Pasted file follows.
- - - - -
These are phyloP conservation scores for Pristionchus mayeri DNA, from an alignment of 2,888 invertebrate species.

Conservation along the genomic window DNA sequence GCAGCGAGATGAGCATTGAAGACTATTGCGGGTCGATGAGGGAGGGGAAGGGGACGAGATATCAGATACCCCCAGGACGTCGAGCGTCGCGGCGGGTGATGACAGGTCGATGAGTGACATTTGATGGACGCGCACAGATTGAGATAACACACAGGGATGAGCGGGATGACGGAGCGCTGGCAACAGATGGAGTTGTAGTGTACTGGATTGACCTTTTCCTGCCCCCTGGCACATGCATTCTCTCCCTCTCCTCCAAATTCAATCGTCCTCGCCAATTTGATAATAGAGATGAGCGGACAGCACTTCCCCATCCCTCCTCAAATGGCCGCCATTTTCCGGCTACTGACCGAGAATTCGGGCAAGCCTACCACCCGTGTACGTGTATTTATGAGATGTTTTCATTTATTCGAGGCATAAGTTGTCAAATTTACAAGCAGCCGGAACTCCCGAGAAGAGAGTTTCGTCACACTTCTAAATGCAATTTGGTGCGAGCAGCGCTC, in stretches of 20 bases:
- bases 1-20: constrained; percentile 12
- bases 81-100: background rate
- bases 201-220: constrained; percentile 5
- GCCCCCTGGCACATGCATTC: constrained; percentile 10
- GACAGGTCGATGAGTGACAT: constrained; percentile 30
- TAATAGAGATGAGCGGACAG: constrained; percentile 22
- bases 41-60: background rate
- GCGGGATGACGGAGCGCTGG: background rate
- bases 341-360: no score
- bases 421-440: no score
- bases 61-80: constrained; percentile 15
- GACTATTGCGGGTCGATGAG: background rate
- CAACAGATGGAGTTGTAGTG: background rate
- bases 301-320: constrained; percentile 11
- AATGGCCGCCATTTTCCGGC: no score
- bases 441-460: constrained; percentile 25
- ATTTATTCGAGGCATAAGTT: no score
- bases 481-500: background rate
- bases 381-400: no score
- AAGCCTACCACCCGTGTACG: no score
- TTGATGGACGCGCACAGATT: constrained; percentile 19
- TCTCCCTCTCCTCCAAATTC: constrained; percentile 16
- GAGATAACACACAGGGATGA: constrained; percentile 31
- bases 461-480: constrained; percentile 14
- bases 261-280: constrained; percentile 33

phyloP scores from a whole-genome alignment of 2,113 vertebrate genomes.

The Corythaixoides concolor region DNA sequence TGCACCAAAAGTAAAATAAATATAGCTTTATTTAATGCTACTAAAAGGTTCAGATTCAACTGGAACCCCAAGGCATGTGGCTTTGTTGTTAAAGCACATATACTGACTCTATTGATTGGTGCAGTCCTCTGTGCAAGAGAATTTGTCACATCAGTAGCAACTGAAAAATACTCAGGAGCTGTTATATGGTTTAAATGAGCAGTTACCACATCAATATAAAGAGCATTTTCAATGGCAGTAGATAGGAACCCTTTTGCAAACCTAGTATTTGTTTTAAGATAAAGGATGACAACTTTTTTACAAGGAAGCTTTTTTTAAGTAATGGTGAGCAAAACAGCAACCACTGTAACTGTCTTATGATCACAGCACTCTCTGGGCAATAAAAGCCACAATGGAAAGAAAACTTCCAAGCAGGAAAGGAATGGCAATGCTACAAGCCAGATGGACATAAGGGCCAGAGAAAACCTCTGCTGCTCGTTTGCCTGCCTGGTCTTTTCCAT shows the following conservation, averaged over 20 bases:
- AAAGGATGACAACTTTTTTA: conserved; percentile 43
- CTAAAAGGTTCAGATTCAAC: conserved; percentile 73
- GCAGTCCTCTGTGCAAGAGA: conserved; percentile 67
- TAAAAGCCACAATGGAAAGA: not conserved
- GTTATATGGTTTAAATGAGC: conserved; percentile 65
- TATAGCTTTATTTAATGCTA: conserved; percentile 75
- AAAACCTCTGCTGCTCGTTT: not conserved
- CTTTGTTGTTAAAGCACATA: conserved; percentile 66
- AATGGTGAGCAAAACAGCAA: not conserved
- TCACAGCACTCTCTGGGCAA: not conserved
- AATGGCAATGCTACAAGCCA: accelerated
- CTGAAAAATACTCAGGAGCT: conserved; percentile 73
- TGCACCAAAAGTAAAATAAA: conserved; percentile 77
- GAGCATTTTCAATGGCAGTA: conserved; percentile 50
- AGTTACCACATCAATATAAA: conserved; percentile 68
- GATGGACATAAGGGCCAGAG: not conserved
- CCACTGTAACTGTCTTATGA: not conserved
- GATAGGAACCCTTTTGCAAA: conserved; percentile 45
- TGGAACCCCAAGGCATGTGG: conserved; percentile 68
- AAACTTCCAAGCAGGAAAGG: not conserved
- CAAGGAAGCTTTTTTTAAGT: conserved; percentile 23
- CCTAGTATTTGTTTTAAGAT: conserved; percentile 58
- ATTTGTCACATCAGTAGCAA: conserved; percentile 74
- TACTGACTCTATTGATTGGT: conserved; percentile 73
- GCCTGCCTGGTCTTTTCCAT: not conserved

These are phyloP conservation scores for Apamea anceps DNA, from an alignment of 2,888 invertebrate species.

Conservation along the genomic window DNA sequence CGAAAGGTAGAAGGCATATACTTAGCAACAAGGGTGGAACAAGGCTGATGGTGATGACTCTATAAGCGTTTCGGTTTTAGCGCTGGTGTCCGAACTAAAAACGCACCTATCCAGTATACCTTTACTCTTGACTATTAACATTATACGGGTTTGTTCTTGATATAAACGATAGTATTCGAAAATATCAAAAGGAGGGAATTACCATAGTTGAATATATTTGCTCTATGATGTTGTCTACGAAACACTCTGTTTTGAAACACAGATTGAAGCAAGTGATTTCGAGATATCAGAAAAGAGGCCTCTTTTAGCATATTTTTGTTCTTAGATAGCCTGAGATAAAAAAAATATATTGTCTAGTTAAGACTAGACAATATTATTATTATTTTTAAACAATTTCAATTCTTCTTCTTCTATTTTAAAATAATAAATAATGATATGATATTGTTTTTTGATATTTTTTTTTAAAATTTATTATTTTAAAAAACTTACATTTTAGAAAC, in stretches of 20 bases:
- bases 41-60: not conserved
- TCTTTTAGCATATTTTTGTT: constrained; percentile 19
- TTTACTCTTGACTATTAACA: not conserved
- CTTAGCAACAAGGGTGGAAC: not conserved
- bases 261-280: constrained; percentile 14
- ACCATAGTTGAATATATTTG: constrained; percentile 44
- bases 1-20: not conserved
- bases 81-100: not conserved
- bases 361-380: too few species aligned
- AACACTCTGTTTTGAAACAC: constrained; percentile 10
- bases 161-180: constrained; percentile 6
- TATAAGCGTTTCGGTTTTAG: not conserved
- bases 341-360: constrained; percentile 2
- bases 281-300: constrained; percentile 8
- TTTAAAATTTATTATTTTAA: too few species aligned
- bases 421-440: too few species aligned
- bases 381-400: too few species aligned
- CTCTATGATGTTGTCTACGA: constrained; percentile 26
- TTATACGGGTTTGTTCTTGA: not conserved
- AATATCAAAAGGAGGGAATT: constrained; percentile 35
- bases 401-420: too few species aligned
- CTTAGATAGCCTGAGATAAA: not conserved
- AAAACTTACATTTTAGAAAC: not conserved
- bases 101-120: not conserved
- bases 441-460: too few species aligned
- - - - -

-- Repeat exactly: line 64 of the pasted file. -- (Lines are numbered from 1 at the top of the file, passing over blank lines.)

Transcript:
- bases 81-100: not conserved